Leader Development & Education for Sustained Peace Program: Cross-Cultural, Geopolitical & Regional Education

Afghanistan before the Current Upheavals

Anthropologist and consultant Dr. Whitney Azoy answered the following questions on Afghanistan.

Q1: What was Afghanistan like before the current upheavals?

WA: On the surface life was quite peaceful and had been for the better part of 100 years. People were slowly coming to accept the idea of a centralized government. Security was good in most parts of the country. Poverty was the norm, but no one starved in normal years. Health and education services were rudimentary in rural areas, but both networks were gradually expanding. The Afghans version of Islam was pious but not zealous. It was universally assumed – naively, we now realize – that Afghanistan was firmly set on a course of gradual but comprehensive development heading into the 21st century. The great bulk of that development (including national security) had been financed by handouts from rival superpowers (first the Czarist Russians and the imperial British in the Great Game, then the Soviets and the Americans in the Cold War).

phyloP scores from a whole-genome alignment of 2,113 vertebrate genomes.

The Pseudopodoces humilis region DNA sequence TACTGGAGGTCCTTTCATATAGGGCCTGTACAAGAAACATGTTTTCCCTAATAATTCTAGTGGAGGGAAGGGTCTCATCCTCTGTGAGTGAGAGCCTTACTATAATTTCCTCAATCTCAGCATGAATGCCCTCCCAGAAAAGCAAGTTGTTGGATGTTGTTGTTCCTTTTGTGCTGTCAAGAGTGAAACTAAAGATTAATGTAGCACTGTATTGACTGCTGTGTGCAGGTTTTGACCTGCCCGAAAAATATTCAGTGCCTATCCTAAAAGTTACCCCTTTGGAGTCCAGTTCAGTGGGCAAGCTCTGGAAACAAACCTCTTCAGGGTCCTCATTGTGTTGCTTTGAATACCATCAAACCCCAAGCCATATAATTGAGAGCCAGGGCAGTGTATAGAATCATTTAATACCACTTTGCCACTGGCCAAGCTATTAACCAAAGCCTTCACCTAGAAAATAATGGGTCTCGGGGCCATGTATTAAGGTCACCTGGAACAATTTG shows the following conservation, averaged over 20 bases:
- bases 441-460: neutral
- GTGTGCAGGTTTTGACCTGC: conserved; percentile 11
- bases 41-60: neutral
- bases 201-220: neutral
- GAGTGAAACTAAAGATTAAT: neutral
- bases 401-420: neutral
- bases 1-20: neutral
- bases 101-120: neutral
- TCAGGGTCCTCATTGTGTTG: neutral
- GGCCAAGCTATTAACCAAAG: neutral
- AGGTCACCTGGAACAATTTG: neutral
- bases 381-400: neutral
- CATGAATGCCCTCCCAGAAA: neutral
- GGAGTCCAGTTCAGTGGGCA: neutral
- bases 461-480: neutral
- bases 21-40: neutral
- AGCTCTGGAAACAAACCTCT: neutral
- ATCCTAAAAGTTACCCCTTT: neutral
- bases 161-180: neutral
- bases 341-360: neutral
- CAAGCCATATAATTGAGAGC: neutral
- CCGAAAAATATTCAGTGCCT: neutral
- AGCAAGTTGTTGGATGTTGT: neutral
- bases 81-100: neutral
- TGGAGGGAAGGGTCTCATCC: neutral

Q2: Then what happened?

WA: A freak Marxist coup d’état in April 1978 fractured all sense of stability. Since then there have been four regimes and eight heads of state. None has achieved the pre-1978 level of nation-wide legitimacy. In the absence of Cold War superpower hegemony, regional actors like Pakistan and Iran are pursuing their own ends within Afghanistan. Hence the mess we have now.

Q3: So the mess is of recent origin?

WA: Only in terms of specific historical events. On a deeper level, the mess originates in the basic structure of Afghanistan. Its geography and ethnicity are fragmented by the Hindu Kush mountains such that the country, in fact, amounts to three fringe areas. The North leans toward Central Asia, the West toward greater Persia, and the South and East toward the Indian sub-continent. Once the superpower subsidies ended, so did the government’s ability to hold things together.

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